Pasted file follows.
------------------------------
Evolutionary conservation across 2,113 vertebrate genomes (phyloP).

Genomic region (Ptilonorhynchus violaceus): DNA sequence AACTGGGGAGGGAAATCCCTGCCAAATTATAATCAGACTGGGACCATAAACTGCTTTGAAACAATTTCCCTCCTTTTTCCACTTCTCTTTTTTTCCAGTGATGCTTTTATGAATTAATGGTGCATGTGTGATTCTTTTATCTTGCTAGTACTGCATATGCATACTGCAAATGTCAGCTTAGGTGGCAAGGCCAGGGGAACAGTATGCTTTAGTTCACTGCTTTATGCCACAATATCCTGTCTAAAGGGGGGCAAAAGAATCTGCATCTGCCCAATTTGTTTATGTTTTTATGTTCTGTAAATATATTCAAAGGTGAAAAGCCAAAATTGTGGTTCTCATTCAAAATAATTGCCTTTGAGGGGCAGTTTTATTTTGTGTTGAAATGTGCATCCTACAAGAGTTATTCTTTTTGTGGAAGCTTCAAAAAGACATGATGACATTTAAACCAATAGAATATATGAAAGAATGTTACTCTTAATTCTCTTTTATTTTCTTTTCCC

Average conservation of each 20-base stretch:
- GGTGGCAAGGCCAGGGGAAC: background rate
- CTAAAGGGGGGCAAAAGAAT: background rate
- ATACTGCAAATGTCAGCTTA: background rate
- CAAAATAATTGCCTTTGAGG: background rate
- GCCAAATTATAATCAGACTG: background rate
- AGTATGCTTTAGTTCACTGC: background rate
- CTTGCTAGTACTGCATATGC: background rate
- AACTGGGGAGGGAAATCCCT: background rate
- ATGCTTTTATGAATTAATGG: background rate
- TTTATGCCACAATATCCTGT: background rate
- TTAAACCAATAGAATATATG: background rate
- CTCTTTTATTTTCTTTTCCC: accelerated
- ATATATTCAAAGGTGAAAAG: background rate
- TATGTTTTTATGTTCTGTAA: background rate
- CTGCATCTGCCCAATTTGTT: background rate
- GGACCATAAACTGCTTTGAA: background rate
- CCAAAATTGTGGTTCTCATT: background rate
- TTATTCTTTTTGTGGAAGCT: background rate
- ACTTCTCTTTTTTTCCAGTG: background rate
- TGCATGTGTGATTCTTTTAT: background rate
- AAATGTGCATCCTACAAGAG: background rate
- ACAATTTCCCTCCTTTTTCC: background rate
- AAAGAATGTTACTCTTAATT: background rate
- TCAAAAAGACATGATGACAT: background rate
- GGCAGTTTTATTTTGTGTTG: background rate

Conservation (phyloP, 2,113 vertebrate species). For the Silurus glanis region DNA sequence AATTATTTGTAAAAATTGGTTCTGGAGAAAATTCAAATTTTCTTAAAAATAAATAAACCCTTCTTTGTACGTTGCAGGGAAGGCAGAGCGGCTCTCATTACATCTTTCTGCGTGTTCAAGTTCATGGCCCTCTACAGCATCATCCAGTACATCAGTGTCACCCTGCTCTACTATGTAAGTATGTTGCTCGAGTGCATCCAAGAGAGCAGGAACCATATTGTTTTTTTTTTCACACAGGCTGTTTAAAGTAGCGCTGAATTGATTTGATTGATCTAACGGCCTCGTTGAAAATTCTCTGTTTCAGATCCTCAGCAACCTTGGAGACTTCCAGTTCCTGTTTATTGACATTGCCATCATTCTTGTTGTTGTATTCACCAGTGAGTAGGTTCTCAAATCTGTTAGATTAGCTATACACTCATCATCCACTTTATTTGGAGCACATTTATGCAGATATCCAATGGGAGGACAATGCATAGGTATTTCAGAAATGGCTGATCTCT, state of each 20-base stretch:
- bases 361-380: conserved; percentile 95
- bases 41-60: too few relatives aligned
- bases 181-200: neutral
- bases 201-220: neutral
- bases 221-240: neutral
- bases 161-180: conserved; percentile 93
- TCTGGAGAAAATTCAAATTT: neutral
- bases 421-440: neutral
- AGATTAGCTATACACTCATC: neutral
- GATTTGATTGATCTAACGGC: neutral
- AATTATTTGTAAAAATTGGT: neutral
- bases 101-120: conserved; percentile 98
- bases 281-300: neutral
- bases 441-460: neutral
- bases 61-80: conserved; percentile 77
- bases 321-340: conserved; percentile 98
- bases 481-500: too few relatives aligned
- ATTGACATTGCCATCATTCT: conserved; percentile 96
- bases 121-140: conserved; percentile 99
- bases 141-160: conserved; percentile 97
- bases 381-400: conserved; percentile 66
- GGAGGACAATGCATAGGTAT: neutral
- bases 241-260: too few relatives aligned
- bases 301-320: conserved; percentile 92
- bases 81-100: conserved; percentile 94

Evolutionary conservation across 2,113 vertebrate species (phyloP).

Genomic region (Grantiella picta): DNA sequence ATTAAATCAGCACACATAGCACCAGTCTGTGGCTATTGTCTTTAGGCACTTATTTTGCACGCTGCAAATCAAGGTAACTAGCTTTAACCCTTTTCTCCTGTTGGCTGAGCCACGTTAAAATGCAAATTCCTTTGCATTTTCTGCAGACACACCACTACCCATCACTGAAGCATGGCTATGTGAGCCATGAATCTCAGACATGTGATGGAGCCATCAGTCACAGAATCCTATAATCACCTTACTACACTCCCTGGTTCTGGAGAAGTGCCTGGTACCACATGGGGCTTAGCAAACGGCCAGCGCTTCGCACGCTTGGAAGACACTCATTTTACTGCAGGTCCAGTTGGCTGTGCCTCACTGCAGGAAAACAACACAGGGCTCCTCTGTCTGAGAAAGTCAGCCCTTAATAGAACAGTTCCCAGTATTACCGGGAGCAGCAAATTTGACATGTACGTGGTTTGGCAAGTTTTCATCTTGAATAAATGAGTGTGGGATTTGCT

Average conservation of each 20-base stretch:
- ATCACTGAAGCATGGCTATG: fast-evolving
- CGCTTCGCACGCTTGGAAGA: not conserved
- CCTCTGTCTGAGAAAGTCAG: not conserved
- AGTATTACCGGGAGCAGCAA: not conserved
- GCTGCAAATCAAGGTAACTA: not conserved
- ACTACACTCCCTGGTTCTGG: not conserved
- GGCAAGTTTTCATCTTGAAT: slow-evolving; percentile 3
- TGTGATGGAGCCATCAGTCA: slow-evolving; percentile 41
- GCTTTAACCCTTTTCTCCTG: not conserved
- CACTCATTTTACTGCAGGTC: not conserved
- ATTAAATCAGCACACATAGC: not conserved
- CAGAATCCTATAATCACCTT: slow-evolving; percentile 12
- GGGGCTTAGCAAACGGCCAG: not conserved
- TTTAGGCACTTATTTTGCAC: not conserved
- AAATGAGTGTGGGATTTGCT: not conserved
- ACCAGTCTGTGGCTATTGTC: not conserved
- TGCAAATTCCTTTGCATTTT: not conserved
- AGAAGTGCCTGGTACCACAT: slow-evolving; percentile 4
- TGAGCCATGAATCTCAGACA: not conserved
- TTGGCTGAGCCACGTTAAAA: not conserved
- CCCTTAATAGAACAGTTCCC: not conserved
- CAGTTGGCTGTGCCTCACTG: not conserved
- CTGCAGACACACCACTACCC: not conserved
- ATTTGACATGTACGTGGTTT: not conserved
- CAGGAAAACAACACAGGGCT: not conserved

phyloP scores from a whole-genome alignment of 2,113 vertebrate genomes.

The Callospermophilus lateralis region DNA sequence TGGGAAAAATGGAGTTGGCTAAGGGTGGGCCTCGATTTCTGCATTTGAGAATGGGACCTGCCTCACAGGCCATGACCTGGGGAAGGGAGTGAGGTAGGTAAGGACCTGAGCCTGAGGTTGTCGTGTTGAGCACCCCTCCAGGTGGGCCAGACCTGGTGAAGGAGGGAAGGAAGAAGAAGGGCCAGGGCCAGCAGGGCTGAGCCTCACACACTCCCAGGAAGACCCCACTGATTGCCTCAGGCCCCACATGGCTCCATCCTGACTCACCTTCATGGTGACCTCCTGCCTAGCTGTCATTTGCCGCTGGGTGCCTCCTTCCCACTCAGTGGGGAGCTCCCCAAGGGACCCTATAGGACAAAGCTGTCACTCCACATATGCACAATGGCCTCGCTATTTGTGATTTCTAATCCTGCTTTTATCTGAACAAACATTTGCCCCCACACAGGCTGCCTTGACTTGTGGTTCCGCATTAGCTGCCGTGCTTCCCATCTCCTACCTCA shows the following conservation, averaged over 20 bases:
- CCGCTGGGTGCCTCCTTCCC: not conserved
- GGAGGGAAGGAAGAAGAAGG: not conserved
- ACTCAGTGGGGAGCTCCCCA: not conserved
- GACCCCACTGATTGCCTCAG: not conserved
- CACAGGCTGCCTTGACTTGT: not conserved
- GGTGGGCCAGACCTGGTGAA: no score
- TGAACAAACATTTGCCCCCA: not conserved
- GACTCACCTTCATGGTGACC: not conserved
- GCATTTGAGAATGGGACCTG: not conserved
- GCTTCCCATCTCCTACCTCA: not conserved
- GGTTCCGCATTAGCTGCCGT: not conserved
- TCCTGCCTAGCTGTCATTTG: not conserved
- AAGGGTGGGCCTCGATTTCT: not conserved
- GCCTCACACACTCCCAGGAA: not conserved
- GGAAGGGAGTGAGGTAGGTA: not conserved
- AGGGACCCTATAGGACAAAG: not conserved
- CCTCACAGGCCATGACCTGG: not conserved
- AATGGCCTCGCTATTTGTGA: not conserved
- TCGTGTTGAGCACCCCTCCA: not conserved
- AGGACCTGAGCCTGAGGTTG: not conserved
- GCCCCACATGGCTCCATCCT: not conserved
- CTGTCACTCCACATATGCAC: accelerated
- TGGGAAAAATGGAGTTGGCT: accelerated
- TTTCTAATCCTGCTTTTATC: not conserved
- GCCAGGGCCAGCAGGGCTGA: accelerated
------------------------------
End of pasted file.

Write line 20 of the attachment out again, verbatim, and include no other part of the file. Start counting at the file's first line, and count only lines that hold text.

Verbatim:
- CCAAAATTGTGGTTCTCATT: background rate